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Teachers’ Pension Scheme: five reasons Independent Schools should review their arrangements

From 1 September 2019 contributions to the teachers’ pension scheme (TPS) rise from 16.4% to 23.6% of teachers’ salaries. This has prompted independent schools to review their arrangements.

1: Cost challenge:
Independent schools (and universities) bear the full cost of this increase, whilst the government will provide funding to maintained schools and further education institutions for 2019/20.

With pension contributions increasing by over 7%, that will bring the pensions bill to over £70,000 for 10 teachers averaging £30,000 salary. The UK’s 2,500 independent schools are faced with the challenge to find additional funding, or act to mitigate costs.

Before independent schools resort to increasing parents’ fees, reducing staff headcount or holding pay awards, they may consider transferring teachers to another pension scheme.

Changes to pensions arrangements are always emotive, but then so are the other options and independent schools should consider all options available before committing to action.

2: Availability of change:
Under current TPS rules, employers aren’t permitted to direct new joiners into a new scheme while leaving existing teachers in the TPS but are free to make wholesale changes of their pension arrangements. This could be an existing arrangement already established by the employer for non-teaching staff, or an alternative scheme. 

The government is consulting on changing the TPS rules to allow different approaches for new and existing teaching staff.

3: Increase engagement and contributions:
Under a new pension arrangement the employer is free to structure the scheme to drive increased levels of member engagement. Many employers use a tiered contributions structure where members can choose the level of pension contributions they wish to make, and get rewarded for higher contributions. For example:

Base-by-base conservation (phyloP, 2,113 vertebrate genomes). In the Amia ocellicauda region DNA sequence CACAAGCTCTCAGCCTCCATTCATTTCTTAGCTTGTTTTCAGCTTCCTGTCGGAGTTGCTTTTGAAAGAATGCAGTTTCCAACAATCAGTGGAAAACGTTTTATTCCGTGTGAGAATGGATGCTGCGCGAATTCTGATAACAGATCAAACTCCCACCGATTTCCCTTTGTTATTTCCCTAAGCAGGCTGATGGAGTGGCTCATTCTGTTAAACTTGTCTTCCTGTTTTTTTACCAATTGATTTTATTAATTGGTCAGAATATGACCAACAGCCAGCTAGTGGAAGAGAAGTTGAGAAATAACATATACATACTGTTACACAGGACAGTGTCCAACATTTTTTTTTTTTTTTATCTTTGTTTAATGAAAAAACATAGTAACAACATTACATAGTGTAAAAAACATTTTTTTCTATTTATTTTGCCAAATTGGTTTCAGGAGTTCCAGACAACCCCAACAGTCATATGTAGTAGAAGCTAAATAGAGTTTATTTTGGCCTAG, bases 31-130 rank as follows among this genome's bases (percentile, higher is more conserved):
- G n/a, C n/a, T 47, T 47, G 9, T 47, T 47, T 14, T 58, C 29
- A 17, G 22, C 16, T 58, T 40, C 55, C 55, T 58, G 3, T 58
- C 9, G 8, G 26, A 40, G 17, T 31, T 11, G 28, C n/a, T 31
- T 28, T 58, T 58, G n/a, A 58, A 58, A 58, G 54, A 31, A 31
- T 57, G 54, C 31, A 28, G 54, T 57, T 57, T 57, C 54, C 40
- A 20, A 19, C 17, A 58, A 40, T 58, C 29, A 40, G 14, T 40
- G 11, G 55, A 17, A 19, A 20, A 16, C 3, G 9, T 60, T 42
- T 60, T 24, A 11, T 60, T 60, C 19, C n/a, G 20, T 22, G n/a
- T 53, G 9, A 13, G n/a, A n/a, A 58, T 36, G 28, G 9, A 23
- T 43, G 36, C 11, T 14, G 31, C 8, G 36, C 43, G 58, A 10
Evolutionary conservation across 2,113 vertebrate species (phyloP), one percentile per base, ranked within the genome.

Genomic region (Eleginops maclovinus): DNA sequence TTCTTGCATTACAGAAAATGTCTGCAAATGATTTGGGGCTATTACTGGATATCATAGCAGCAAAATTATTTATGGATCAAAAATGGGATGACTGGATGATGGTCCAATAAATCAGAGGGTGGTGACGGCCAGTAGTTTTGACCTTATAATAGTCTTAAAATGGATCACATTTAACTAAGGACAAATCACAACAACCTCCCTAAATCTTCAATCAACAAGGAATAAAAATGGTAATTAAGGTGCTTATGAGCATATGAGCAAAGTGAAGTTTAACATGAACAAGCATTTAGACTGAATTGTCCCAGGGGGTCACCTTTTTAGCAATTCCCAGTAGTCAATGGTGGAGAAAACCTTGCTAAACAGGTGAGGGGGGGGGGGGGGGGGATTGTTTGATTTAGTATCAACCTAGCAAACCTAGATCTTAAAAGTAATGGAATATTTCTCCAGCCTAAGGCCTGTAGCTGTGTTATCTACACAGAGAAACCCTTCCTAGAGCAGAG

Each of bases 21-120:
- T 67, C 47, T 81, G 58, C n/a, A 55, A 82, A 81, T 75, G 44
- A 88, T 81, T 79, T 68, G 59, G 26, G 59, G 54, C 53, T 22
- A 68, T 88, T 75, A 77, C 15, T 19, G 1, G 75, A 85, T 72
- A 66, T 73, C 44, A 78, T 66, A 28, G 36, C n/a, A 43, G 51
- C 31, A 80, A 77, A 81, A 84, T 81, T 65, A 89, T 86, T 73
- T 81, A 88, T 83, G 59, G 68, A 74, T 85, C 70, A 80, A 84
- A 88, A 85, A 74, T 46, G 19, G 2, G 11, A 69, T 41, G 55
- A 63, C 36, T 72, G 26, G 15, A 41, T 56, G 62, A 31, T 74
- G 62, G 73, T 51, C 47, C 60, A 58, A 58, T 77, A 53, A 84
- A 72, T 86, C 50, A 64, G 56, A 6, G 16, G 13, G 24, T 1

Employer Pays Employee Pays Total Contribution
10% 3% 13%
15% 5% 20%
17% 7 24%

This starts a real conversation with employees about their pension planning, and balances the costs of the scheme between employer and employee.

4: Cost mitigation
If the employer establishes a new pension scheme for all members, then this can be operated on a salary exchange basis – meaning that contributions from employees are made in lieu of salary and so do not attract employer national insurance payments. 

This means the employer makes the pension contribution and reduces the employee’s salary accordingly, thus saving the employer national insurance of 13.8% on that salary exchanged, and saving the employee any national insurance and tax due on that salary. 

For example 

10 teachers, average £30,000 salary
Each contribute 7% (to attract the maximum employer contribution of 17% in our example)
Total employer contribution: £51,000
Total employee contribution: £21,000
Employer NI saving is 13.8% of employee contribution = £2,898
Net employer cost is £48,102; so salary exchange creates a 5.68% saving
This is a £22,698 saving vs TPS scheme costs
Note that this is an annual saving, which will increase as salaries rise.

This arrangement can be applied across non-teaching staff too (so long as employees continue to earn more than the minimum wage level), to create further savings.

5: Reflecting employees’ needs
Ultimately the quality of any business’ service is dependent on how engaged and motivated their employees are to deliver a great service.

Many industries invest in ensuring employees have access to benefits that reflect their own personal priorities and needs, and are able to build their own benefits package.

Pension contribution matching rules introduce to employees the concept of flexing their benefits package, and with the savings outlined above employers could consider funding areas such as:

Helping reduce the cost of debt, and make salary go further
Boost employee health, for example with a cycle to work scheme
Increase health security for employees – for example dental cover or hospital cash plan
Protecting families in the event of an employee’s illness or death

The impending pension contributions increases will undoubtably create challenges for independent schools, but as I’ve outlined above there are positive reasons to use this moment to review the pension scheme and employer’s wider offering for their people. With clear and open communications the changes considered can help protect teachers’ roles and the business.

We help employers make fully-informed decisions, and deliver great communications to their staff. As a fully-regulated financial adviser we can help both businesses and individuals make firm financial plans for the future.

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Jay Financial is authorised and regulated by the Financial Conduct Authority
FCA Firm number 450655, Independent Financial Adviser, Jacqueline Fancourt